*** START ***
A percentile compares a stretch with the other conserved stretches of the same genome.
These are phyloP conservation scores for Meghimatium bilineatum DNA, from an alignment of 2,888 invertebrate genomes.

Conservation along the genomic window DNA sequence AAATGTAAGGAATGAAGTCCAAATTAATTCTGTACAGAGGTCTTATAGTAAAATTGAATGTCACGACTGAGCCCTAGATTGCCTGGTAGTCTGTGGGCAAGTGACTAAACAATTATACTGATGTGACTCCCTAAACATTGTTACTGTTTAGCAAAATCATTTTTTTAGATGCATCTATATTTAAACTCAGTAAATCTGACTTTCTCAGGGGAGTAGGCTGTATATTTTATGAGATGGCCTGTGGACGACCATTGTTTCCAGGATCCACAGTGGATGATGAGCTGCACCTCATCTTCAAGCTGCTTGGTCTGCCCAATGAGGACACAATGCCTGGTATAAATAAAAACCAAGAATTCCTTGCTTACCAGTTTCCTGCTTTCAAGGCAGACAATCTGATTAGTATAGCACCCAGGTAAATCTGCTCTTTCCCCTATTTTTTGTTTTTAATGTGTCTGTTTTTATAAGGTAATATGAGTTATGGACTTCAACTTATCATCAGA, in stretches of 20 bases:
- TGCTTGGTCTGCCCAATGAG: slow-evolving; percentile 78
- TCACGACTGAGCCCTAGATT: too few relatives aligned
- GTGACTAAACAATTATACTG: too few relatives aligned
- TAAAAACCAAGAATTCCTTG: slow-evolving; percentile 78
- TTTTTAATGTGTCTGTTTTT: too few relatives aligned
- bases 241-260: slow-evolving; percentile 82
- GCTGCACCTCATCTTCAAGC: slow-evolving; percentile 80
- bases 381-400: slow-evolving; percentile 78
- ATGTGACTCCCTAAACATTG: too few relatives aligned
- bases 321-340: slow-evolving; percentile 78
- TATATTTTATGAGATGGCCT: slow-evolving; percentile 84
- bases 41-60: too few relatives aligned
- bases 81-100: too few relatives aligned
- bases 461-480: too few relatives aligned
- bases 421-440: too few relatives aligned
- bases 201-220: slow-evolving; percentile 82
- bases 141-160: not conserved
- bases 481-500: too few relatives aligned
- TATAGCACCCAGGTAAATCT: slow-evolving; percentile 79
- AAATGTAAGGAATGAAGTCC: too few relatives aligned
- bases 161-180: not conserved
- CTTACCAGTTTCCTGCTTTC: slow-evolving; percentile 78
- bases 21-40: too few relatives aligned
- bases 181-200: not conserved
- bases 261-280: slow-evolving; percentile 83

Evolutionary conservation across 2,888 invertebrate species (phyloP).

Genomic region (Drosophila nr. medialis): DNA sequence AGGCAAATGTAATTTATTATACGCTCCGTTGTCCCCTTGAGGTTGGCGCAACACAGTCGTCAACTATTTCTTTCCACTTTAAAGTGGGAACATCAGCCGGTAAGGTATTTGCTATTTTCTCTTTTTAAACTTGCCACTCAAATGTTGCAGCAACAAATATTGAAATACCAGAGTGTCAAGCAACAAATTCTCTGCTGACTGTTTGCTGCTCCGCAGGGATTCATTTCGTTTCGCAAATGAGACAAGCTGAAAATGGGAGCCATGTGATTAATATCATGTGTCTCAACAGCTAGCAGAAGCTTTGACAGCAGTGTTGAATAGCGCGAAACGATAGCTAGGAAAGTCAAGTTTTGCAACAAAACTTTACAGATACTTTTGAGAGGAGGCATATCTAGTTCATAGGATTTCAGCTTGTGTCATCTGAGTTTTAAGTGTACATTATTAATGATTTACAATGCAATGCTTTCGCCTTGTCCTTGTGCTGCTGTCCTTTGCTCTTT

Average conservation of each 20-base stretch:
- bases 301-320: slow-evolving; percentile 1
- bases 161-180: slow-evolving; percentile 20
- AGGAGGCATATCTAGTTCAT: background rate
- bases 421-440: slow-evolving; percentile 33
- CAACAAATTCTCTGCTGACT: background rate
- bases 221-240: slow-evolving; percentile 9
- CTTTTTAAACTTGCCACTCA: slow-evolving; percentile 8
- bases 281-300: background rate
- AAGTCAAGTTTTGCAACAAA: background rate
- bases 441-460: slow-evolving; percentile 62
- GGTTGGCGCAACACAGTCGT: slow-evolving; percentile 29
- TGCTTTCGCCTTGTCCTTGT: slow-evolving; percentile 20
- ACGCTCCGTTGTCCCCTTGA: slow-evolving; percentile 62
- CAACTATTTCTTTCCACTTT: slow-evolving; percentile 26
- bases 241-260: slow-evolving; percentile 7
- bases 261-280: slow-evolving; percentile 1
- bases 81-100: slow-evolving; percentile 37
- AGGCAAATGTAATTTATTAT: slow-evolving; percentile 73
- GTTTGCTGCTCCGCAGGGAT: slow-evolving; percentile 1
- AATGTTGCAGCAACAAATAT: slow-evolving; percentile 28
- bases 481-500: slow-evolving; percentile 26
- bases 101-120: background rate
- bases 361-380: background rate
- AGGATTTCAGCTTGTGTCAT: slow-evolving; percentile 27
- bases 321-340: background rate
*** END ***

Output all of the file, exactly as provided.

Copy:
A percentile compares a stretch with the other conserved stretches of the same genome.
These are phyloP conservation scores for Meghimatium bilineatum DNA, from an alignment of 2,888 invertebrate genomes.

Conservation along the genomic window DNA sequence AAATGTAAGGAATGAAGTCCAAATTAATTCTGTACAGAGGTCTTATAGTAAAATTGAATGTCACGACTGAGCCCTAGATTGCCTGGTAGTCTGTGGGCAAGTGACTAAACAATTATACTGATGTGACTCCCTAAACATTGTTACTGTTTAGCAAAATCATTTTTTTAGATGCATCTATATTTAAACTCAGTAAATCTGACTTTCTCAGGGGAGTAGGCTGTATATTTTATGAGATGGCCTGTGGACGACCATTGTTTCCAGGATCCACAGTGGATGATGAGCTGCACCTCATCTTCAAGCTGCTTGGTCTGCCCAATGAGGACACAATGCCTGGTATAAATAAAAACCAAGAATTCCTTGCTTACCAGTTTCCTGCTTTCAAGGCAGACAATCTGATTAGTATAGCACCCAGGTAAATCTGCTCTTTCCCCTATTTTTTGTTTTTAATGTGTCTGTTTTTATAAGGTAATATGAGTTATGGACTTCAACTTATCATCAGA, in stretches of 20 bases:
- TGCTTGGTCTGCCCAATGAG: slow-evolving; percentile 78
- TCACGACTGAGCCCTAGATT: too few relatives aligned
- GTGACTAAACAATTATACTG: too few relatives aligned
- TAAAAACCAAGAATTCCTTG: slow-evolving; percentile 78
- TTTTTAATGTGTCTGTTTTT: too few relatives aligned
- bases 241-260: slow-evolving; percentile 82
- GCTGCACCTCATCTTCAAGC: slow-evolving; percentile 80
- bases 381-400: slow-evolving; percentile 78
- ATGTGACTCCCTAAACATTG: too few relatives aligned
- bases 321-340: slow-evolving; percentile 78
- TATATTTTATGAGATGGCCT: slow-evolving; percentile 84
- bases 41-60: too few relatives aligned
- bases 81-100: too few relatives aligned
- bases 461-480: too few relatives aligned
- bases 421-440: too few relatives aligned
- bases 201-220: slow-evolving; percentile 82
- bases 141-160: not conserved
- bases 481-500: too few relatives aligned
- TATAGCACCCAGGTAAATCT: slow-evolving; percentile 79
- AAATGTAAGGAATGAAGTCC: too few relatives aligned
- bases 161-180: not conserved
- CTTACCAGTTTCCTGCTTTC: slow-evolving; percentile 78
- bases 21-40: too few relatives aligned
- bases 181-200: not conserved
- bases 261-280: slow-evolving; percentile 83

Evolutionary conservation across 2,888 invertebrate species (phyloP).

Genomic region (Drosophila nr. medialis): DNA sequence AGGCAAATGTAATTTATTATACGCTCCGTTGTCCCCTTGAGGTTGGCGCAACACAGTCGTCAACTATTTCTTTCCACTTTAAAGTGGGAACATCAGCCGGTAAGGTATTTGCTATTTTCTCTTTTTAAACTTGCCACTCAAATGTTGCAGCAACAAATATTGAAATACCAGAGTGTCAAGCAACAAATTCTCTGCTGACTGTTTGCTGCTCCGCAGGGATTCATTTCGTTTCGCAAATGAGACAAGCTGAAAATGGGAGCCATGTGATTAATATCATGTGTCTCAACAGCTAGCAGAAGCTTTGACAGCAGTGTTGAATAGCGCGAAACGATAGCTAGGAAAGTCAAGTTTTGCAACAAAACTTTACAGATACTTTTGAGAGGAGGCATATCTAGTTCATAGGATTTCAGCTTGTGTCATCTGAGTTTTAAGTGTACATTATTAATGATTTACAATGCAATGCTTTCGCCTTGTCCTTGTGCTGCTGTCCTTTGCTCTTT

Average conservation of each 20-base stretch:
- bases 301-320: slow-evolving; percentile 1
- bases 161-180: slow-evolving; percentile 20
- AGGAGGCATATCTAGTTCAT: background rate
- bases 421-440: slow-evolving; percentile 33
- CAACAAATTCTCTGCTGACT: background rate
- bases 221-240: slow-evolving; percentile 9
- CTTTTTAAACTTGCCACTCA: slow-evolving; percentile 8
- bases 281-300: background rate
- AAGTCAAGTTTTGCAACAAA: background rate
- bases 441-460: slow-evolving; percentile 62
- GGTTGGCGCAACACAGTCGT: slow-evolving; percentile 29
- TGCTTTCGCCTTGTCCTTGT: slow-evolving; percentile 20
- ACGCTCCGTTGTCCCCTTGA: slow-evolving; percentile 62
- CAACTATTTCTTTCCACTTT: slow-evolving; percentile 26
- bases 241-260: slow-evolving; percentile 7
- bases 261-280: slow-evolving; percentile 1
- bases 81-100: slow-evolving; percentile 37
- AGGCAAATGTAATTTATTAT: slow-evolving; percentile 73
- GTTTGCTGCTCCGCAGGGAT: slow-evolving; percentile 1
- AATGTTGCAGCAACAAATAT: slow-evolving; percentile 28
- bases 481-500: slow-evolving; percentile 26
- bases 101-120: background rate
- bases 361-380: background rate
- AGGATTTCAGCTTGTGTCAT: slow-evolving; percentile 27
- bases 321-340: background rate